Were you making music in 1988? Things were very pricey in the synth market back then, with old-guard-analogue being firmly out of favour. The new digital breed, such as the Yamaha DX7 and the Roland D-50, were firmly established, no doubt sounding very fine though your ‘digitally ready’ headphones (remember that meaningless sales campaign?).
But don’t forget, it wasn’t enough to just have your synth! You would also need your drum machine and sequencer, the latter being either dedicated hardware or one of the new computer-based systems. If you did go down the hardware rabbit-hole, you would probably be severely limited by the amount of sounds you could sequence simultaneously, as the aforementioned synth offerings from both Yamaha and Roland were firmly mono-timbral, although you could splash out on expansions to give you more voices or multitimbrality, and don’t forget that you’ll also need a mixing desk to blend signals together.
When Korg announced an eight-part multi-timbral synth, with sample PCM based sounds, drums onboard and an eight-track sequencer, and all for around £1,000, you could be forgiven for thinking that Christmas had arrived early, and moreover, you really could produce some serious music on a single machine, from start to finish.
The first time I encountered the M1, I pondered why Korg decided to name it after a motorway that stretched from the North to the South of the UK. Pure coincidence, I’m sure, but if you ever have the misfortune to travel this road, you’ll quickly understand why it doesn’t hold the same romance that the boys from Germany might have articulated musically, with their album Autobahn.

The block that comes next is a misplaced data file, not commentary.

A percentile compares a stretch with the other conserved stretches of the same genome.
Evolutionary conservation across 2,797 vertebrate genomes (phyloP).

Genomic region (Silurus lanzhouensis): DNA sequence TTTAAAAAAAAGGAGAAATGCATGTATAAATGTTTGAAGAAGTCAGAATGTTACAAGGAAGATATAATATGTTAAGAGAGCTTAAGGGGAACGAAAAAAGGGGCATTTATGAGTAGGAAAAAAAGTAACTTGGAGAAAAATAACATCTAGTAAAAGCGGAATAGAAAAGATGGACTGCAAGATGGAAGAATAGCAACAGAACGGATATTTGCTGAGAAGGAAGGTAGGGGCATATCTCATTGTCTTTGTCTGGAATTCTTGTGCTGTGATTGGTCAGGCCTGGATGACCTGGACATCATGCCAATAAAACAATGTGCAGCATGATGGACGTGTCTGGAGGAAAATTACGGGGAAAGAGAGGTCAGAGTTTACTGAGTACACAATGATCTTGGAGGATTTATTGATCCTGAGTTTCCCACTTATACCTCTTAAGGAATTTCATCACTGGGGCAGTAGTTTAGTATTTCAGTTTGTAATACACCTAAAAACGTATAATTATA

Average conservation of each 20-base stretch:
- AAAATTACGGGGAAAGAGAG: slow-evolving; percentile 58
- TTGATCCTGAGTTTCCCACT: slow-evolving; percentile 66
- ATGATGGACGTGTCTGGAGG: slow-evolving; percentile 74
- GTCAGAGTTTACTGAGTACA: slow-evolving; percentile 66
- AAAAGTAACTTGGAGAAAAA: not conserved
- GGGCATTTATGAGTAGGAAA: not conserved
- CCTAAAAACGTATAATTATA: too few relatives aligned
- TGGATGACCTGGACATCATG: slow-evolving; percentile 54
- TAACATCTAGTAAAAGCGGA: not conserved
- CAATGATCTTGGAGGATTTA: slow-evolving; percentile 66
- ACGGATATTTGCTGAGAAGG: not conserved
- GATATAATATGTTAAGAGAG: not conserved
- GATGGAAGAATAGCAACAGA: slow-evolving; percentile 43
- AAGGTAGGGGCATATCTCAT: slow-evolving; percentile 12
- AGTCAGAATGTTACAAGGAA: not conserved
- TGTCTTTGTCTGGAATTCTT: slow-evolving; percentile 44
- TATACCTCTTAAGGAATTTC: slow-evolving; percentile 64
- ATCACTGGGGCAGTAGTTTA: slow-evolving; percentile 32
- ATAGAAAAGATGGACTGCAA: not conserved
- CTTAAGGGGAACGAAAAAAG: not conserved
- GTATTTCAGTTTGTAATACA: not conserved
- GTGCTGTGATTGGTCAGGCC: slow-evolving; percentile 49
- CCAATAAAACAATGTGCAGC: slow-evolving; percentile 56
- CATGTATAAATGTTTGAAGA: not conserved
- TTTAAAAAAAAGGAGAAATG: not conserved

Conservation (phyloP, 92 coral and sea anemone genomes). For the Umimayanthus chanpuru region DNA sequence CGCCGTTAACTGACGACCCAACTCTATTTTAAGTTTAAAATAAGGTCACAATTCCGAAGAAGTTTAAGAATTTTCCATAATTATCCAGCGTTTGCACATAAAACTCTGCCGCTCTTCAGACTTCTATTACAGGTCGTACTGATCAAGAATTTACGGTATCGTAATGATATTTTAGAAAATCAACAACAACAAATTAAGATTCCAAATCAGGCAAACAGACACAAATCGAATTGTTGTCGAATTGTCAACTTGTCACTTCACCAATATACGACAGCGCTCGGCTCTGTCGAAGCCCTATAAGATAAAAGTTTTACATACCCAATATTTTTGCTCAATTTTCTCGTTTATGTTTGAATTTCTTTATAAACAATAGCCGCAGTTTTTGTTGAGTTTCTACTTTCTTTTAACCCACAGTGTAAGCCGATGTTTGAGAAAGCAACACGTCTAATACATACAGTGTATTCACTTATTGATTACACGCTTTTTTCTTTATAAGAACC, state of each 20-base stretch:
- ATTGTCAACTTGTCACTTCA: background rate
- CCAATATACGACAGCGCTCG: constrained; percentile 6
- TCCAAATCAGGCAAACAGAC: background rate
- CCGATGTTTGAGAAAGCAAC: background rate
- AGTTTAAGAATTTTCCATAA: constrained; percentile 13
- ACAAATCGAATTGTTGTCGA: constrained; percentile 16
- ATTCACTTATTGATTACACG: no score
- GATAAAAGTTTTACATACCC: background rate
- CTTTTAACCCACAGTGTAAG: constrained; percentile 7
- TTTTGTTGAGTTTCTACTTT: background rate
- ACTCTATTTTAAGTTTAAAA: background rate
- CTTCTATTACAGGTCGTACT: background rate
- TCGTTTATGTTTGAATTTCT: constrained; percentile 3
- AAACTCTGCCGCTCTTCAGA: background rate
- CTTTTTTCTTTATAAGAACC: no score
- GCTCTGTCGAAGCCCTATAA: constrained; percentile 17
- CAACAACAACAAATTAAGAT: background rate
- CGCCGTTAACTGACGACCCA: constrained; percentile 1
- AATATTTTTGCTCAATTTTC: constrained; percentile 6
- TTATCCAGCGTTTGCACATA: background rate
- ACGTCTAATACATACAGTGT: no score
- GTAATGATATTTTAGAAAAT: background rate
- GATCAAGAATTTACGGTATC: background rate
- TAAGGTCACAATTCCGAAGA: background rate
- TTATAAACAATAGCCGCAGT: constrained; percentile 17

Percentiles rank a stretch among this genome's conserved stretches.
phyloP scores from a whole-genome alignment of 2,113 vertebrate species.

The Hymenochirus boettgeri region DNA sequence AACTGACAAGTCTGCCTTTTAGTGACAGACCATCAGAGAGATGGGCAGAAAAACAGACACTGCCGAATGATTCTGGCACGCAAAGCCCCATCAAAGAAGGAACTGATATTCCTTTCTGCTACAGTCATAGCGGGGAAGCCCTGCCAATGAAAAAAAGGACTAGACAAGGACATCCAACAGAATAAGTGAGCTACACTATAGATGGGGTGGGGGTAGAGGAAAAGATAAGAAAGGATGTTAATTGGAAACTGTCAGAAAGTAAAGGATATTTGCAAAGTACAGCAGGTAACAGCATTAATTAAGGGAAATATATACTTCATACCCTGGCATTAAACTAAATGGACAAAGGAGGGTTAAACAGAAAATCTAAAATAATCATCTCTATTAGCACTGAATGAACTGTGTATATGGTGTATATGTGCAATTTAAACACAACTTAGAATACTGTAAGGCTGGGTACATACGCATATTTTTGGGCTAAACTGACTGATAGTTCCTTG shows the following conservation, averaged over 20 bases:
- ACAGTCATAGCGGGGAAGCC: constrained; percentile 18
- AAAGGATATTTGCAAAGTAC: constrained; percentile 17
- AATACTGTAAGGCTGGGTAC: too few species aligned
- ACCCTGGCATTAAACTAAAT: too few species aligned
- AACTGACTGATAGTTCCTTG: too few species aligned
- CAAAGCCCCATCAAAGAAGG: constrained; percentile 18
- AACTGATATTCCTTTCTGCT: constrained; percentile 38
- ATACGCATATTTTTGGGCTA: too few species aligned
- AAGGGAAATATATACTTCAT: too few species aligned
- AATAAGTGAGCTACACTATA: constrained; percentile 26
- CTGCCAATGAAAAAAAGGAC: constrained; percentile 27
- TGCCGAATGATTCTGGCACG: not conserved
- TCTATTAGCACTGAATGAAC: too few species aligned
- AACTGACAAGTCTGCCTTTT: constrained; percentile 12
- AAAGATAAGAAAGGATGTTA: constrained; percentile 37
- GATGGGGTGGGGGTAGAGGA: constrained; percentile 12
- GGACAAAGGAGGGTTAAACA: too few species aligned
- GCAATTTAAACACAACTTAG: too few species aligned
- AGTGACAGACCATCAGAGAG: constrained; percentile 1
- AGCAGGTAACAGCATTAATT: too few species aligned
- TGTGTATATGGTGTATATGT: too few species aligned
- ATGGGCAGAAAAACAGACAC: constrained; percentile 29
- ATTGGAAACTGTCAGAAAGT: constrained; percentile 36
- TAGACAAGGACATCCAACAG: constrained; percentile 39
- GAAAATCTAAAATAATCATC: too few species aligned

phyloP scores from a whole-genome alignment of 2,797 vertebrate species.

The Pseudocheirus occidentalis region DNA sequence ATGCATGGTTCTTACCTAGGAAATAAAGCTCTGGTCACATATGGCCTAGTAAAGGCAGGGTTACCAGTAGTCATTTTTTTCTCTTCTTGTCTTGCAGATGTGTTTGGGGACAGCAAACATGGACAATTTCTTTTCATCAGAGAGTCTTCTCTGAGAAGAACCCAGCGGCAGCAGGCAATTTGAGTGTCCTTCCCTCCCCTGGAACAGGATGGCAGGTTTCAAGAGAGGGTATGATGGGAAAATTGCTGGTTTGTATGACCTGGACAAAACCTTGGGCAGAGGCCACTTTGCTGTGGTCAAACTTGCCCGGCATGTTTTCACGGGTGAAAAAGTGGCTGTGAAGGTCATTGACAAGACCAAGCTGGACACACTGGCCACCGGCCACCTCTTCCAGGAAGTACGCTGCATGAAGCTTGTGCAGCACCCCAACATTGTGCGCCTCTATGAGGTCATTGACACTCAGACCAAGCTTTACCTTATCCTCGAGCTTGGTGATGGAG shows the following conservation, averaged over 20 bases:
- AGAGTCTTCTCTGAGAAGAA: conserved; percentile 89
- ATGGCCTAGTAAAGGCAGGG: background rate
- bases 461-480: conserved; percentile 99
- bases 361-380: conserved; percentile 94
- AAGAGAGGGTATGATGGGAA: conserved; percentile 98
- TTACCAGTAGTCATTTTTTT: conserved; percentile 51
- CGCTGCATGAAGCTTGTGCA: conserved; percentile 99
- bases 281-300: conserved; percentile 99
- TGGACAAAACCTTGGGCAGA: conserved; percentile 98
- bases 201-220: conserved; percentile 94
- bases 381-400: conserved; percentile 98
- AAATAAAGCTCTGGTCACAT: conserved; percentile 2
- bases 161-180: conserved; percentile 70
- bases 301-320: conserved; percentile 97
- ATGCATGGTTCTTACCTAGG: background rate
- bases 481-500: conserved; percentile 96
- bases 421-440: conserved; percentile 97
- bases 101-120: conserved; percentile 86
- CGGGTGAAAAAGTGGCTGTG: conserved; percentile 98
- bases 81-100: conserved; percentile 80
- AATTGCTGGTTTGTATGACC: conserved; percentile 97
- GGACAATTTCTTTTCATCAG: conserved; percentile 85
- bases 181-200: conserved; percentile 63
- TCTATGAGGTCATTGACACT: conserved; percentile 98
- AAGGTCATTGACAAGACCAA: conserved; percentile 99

But what the M1 did offer was an amazing set of stylised sounds that were nicely categorised into instruments, from number 00 to 99. Sound 00 was entitled Universe; its pad-like digital construct transported you to another dimension, while the ubiquitous Pan Flute and Fretless Bass offered that late 80s date stamp with true aplomb.
The M1 also offered a serious smattering of hefty drum sounds, accessible via the five-octave touch-sensitive keyboard. These were fairly usable, but unhelpfully didn’t conform to the up-and-coming General MIDI drum map, allowing for a quick round of ‘where’s the drum?’, as you hunted high and low for that hi-hat.
The M1 started something of a trend, with the full application of multi-effects to the construction of certain sounds. These could be liberally applied to just about anything you wished to hear, and layered they were, in copious amounts, reflecting the true 80s trend for big snares, with even bigger reverbs. It was firmly a digital reverb, and not what might be regarded as the finest example of such, especially when layered across entire swathes of drums and percussion.
But fear not, you could remove the effects and get on with the key-hole surgery of sequencing an entire song, via the two-line LCD display. Tedious and time consuming are two words that might be suitable for the description of this process, but it was all onboard, and you made do, because the end result was worth it.
Once you’d sequenced up your eight tracks of basses, drums, leads et al, you could sit back in wonder, even allowing for the sequencer to trigger external devices, and hear your time-consuming work in all its glory, but use your notes wisely, because you may well have used up the 7,700 note sequencing limit, meaning that you’d have to delete one of the ten saved songs (note limit allowing!) in order to get on with the next. Never has the ‘are you sure you want to delete this song?’ dialogue struck such disappointment into the hearts of musicians, until of course Alesis came up with the DataDisk, which allowed the saving of songs on to external floppy disks. Brilliant!
I had a love/hate relationship with the M1, but generally the love outweighed the hate (or ‘frustration’ is perhaps a better word). It was an amazing machine with brilliant sounds that swallowed up more of my time than I care to consider, despite the fact that it couldn’t even get me close to the North of England.
For more vintage rewind, check here.